Cable ONE explains to its customers why eight Turner Network-owned channels are now missing from the channel lineup. (2 minutes)
You must remain on this page to hear the clip, or you can download the clip and listen later.

Verizon FiOS Wins PC Magazine’s ISP Award: “FiOS Is the Absolute Fastest Nationwide Broadband”

fastest isp 2013Verizon FiOS is the fastest nationwide broadband service available.

That was PC Magazine’s assessment in its ranking of the fastest Internet Service Providers of 2013. It’s not the first time Verizon FiOS has taken top honors. In fact, the fiber to the home broadband service has consistently won excellent rankings not only for its speed, but also for its value for money and quality of service. The worst thing about FiOS is that many Verizon customers cannot buy the service because its expansion was curtailed in early 2010.

Verizon FiOS has seen its national speed rankings increase this year. In 2012, the provider’s nationwide download speeds averaged 29.4Mbps; this year FiOS average downstream speeds jumped to 34.5Mbps. Upstream speeds are also up from 26.8Mbps to 31.6Mbps. In part, this is because a growing number of customers have moved away from Verizon’s entry-level 15/5Mbps package with a $10 upgrade to Quantum FiOS 50/25Mbps service. FiOS TV customers can upgrade themselves with their remote control.

Frontier Communications made the top five in the Pacific Northwest, thanks to FiOS infrastructure the company inherited from Verizon.

Other high-ranking ISPs included Midcontinent Communications, a small cable provider serving the north-central states. Midco’s DOCSIS 3 upgrade allows the company to offer most customers up to 100Mbps service. The average download speed for Midco customers is 33.1Mbps; average upload speed is 6.4Mpbs.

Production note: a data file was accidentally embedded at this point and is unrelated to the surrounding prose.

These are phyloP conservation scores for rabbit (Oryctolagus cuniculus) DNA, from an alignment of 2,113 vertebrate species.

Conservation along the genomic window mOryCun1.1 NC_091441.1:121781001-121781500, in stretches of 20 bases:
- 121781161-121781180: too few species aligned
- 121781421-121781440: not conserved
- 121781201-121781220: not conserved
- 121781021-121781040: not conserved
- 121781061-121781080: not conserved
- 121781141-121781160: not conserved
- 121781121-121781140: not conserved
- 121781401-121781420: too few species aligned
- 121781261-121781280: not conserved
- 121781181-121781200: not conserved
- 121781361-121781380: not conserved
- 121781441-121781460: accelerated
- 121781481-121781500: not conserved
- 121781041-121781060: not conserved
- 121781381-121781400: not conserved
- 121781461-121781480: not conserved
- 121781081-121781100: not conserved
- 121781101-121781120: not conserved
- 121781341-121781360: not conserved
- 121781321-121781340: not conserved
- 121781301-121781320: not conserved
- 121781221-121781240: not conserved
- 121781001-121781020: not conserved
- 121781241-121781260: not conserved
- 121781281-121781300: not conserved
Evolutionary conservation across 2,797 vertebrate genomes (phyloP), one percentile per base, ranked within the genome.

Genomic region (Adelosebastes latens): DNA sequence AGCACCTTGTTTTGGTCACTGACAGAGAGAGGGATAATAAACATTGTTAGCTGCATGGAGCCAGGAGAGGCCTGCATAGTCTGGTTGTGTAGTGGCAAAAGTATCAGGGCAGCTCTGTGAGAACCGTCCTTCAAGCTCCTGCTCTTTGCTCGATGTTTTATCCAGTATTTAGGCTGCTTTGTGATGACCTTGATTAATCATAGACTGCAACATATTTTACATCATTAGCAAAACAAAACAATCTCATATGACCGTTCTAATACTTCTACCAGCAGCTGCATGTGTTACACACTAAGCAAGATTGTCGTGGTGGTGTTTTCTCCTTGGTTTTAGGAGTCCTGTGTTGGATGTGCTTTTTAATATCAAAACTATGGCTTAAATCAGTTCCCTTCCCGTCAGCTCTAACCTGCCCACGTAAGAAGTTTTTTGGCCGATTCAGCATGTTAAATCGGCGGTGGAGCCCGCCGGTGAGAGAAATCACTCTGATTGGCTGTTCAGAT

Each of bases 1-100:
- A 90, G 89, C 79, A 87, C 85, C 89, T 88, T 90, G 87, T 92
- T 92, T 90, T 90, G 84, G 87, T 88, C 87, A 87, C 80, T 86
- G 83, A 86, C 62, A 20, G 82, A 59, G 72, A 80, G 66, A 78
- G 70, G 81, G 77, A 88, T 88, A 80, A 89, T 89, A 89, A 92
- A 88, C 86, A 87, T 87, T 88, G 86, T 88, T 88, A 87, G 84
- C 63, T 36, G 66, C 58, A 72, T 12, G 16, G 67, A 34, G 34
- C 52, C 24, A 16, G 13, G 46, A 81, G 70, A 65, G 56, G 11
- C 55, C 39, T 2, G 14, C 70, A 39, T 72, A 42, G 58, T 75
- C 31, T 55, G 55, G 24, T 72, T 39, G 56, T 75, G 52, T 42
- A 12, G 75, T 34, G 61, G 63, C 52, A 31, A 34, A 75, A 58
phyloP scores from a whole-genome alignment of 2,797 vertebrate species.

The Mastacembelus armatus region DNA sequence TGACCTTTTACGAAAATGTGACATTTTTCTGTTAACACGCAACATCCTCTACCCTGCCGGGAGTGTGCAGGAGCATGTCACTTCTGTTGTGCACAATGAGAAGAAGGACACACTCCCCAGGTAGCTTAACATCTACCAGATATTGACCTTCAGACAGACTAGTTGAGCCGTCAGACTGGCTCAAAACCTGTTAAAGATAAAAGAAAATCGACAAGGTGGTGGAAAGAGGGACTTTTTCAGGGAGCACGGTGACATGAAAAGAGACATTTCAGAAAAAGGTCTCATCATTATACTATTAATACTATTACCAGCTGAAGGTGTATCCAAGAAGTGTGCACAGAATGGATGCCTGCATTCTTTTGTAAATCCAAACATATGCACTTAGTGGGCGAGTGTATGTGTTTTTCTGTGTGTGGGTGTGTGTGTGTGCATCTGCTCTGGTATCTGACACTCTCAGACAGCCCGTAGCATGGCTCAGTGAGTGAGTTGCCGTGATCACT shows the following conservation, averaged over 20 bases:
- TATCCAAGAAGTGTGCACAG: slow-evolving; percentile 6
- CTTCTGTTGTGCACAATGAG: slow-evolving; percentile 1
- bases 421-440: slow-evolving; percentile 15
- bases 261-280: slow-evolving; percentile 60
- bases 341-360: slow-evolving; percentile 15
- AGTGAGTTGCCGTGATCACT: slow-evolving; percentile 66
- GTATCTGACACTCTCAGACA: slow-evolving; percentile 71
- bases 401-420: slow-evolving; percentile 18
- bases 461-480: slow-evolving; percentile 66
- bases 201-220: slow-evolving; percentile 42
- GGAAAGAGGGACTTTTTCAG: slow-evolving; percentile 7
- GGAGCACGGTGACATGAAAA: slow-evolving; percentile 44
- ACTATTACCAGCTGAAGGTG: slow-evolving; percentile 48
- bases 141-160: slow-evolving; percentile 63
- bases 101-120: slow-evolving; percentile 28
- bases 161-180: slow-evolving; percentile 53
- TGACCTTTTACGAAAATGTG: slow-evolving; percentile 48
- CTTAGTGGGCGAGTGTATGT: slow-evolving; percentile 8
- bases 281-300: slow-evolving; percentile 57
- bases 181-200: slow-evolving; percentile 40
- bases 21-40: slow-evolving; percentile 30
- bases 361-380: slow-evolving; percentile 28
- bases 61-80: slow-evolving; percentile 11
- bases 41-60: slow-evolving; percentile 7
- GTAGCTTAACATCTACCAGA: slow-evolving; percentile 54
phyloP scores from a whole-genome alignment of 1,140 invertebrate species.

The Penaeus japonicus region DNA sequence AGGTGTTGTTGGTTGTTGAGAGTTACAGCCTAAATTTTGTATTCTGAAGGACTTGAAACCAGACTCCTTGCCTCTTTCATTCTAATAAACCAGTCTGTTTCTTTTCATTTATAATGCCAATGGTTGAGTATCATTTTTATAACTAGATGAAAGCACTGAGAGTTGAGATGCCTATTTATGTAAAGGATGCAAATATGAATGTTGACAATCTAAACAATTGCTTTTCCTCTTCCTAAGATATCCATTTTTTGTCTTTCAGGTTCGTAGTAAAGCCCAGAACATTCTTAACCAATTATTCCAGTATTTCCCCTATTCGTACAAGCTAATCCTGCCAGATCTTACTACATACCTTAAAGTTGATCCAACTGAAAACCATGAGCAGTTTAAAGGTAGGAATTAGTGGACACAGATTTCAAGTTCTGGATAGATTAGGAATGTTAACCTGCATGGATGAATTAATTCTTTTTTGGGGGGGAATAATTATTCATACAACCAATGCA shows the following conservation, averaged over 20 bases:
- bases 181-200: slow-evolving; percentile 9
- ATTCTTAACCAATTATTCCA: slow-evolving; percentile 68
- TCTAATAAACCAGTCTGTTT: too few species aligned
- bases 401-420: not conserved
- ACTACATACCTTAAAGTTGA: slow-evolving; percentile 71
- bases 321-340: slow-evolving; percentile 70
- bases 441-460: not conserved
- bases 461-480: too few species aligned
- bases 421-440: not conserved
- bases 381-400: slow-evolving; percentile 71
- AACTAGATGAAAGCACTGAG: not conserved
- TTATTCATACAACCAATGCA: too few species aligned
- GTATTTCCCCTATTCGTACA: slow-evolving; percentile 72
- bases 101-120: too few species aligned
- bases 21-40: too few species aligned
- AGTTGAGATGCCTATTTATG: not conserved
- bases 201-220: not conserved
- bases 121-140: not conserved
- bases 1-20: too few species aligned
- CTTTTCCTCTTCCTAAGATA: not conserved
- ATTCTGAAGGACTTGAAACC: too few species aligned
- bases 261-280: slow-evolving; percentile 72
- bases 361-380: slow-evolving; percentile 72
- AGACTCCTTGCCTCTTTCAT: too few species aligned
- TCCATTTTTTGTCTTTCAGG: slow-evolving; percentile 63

Where cable operators face head-on competition from Verizon FiOS, the usual competitive response is speed increases. Cablevision is a good example. It came in fourth place nationally with average speeds of 25.9/5.9Mbps. Comcast has also been boosting speeds, especially in the northeast where it faces the most competition from fiber. It came in third place with average speeds of 27.2/6.8Mbps and offers Internet speeds up to 505Mbps in some areas.

There were companies that performed so poorly, they barely made the regional rankings. The most glaring example largely absent from PC Magazine’s awards: Time Warner Cable, which has lagged behind most cable operators in the speed department. It scored poorly for the second largest cable company in the country, beaten by Charter, Mediacom, and CableONE — which all usually perform abysmally in customer ratings. The only regional contest where Time Warner made a showing at all was in the southeast, where it lost to Verizon FiOS, Comcast, and Charter. Only TDS, an independent phone company, scored worse among the top five down south.

Even more embarrassing results turned up for AT&T U-verse, which performed so bad it did not even make the national rankings. AT&T has promised speed upgrades for customers this year, and has implemented them in several cities. Unfortunately for AT&T, its decision to deploy a fiber to the neighborhood system that still depends on copper to the home is turning out to be penny wise-pound foolish, as it continues to fall further behind its cable and fiber competitors. At the rate its competitors are boosting speeds, U-verse broadband could become as relevant as today’s telephone company ADSL service within the next five years.